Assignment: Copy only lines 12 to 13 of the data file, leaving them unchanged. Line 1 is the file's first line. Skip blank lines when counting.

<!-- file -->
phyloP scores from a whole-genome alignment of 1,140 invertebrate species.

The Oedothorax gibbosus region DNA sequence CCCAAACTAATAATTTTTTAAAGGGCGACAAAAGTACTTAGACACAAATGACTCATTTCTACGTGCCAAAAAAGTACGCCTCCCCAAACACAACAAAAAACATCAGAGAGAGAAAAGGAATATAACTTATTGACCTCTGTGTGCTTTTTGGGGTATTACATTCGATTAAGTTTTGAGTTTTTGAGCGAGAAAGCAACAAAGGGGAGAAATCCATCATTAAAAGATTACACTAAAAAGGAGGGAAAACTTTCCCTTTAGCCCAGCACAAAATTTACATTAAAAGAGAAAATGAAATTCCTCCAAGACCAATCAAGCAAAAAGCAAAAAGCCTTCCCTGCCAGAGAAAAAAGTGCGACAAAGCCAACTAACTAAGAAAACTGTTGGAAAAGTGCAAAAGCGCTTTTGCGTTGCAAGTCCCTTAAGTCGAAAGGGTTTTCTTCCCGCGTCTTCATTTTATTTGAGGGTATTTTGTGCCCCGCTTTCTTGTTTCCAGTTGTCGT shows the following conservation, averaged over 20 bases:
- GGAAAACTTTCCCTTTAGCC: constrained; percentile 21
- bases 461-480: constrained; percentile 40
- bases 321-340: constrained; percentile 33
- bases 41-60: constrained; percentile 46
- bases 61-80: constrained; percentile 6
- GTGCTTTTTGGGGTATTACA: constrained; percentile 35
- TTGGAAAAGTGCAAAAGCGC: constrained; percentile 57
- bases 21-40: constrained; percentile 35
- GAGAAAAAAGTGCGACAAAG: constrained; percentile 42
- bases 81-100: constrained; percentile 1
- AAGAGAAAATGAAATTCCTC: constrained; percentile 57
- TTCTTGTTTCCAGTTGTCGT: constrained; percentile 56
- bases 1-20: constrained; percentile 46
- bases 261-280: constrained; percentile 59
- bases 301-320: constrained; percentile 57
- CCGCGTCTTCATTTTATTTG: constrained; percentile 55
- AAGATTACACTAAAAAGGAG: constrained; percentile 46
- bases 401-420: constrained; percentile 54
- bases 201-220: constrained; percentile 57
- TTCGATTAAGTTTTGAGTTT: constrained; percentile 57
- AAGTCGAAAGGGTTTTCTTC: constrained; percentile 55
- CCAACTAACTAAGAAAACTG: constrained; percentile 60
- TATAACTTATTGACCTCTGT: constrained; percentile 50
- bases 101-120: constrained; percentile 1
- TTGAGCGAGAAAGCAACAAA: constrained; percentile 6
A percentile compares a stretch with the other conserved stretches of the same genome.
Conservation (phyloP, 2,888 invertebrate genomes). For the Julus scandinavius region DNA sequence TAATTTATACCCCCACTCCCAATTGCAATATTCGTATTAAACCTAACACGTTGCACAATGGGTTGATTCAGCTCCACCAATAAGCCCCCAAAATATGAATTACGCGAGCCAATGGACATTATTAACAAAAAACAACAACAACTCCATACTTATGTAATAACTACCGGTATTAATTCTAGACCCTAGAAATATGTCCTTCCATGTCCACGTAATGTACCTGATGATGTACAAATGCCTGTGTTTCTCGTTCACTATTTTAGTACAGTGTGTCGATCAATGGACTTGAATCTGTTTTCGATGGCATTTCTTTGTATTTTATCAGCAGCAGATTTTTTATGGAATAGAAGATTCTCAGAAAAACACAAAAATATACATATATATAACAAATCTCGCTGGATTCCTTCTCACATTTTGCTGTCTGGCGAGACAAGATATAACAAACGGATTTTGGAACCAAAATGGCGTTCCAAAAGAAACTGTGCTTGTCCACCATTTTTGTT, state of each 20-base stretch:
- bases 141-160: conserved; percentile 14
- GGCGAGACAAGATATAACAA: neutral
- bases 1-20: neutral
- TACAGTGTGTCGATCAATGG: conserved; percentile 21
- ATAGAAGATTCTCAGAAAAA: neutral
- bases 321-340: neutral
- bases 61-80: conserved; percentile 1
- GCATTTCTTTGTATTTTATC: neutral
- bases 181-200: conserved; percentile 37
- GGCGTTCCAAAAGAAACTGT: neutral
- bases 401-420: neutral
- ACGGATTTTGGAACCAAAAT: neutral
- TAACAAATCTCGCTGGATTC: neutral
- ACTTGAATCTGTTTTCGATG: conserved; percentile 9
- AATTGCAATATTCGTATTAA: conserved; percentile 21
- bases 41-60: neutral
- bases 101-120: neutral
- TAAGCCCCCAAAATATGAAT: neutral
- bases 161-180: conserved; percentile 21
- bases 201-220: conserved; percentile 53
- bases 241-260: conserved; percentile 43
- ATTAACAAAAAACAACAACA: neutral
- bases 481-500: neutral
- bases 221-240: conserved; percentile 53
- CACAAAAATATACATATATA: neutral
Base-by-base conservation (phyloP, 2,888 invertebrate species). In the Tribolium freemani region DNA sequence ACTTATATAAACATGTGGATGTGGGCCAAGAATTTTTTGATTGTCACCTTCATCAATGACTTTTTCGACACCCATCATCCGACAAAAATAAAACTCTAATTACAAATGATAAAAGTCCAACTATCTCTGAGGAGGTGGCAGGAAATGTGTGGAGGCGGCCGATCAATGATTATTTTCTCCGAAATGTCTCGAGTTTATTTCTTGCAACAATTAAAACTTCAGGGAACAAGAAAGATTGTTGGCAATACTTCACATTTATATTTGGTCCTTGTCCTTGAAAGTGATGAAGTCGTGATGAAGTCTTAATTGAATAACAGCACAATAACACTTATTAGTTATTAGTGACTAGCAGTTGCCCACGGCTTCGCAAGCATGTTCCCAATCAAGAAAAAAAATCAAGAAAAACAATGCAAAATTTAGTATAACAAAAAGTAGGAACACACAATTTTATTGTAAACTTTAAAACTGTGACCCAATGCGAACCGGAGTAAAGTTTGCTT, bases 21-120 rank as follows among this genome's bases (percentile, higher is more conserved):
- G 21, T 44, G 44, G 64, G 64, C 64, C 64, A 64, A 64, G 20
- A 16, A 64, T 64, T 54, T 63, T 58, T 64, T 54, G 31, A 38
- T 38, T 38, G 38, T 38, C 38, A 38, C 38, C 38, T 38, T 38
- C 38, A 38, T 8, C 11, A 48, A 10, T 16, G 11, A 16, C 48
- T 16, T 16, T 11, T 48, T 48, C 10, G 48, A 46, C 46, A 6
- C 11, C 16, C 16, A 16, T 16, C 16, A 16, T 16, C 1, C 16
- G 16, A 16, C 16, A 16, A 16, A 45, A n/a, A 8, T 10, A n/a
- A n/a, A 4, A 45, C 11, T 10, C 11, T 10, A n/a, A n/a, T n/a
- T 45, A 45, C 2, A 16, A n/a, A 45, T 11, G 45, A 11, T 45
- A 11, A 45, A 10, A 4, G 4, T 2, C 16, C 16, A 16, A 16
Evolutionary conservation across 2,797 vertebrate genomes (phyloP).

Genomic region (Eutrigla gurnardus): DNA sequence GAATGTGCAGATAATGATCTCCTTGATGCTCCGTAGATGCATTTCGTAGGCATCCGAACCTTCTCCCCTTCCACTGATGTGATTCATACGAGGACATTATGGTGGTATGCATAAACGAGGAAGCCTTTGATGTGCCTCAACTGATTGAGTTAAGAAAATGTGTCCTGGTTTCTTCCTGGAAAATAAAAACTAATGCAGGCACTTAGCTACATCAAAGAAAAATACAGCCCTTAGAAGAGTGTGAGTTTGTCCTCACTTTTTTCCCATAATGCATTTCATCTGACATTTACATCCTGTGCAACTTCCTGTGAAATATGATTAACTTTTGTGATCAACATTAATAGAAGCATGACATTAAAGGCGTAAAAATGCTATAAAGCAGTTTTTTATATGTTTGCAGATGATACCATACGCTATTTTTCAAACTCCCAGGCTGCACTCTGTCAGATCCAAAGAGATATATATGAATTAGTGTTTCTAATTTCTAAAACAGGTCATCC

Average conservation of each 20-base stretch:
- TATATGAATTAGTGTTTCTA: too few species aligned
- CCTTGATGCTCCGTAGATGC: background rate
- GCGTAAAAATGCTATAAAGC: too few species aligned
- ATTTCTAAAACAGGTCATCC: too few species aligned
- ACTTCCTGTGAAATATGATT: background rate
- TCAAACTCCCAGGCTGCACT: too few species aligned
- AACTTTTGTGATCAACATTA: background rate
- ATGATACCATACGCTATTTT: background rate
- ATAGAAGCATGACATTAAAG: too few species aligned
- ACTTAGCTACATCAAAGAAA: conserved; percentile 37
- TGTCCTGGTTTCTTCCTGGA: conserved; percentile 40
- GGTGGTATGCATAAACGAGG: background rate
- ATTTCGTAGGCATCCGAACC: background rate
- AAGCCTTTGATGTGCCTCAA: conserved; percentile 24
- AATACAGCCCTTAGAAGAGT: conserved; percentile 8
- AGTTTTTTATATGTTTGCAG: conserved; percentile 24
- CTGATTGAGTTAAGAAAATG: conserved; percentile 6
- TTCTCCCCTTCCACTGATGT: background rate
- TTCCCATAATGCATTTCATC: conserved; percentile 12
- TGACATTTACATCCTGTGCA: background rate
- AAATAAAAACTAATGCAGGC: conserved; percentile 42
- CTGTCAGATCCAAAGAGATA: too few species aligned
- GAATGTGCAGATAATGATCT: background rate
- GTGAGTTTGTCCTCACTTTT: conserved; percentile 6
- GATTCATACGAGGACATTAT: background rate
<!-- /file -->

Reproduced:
- bases 81-100: constrained; percentile 1
- AAGAGAAAATGAAATTCCTC: constrained; percentile 57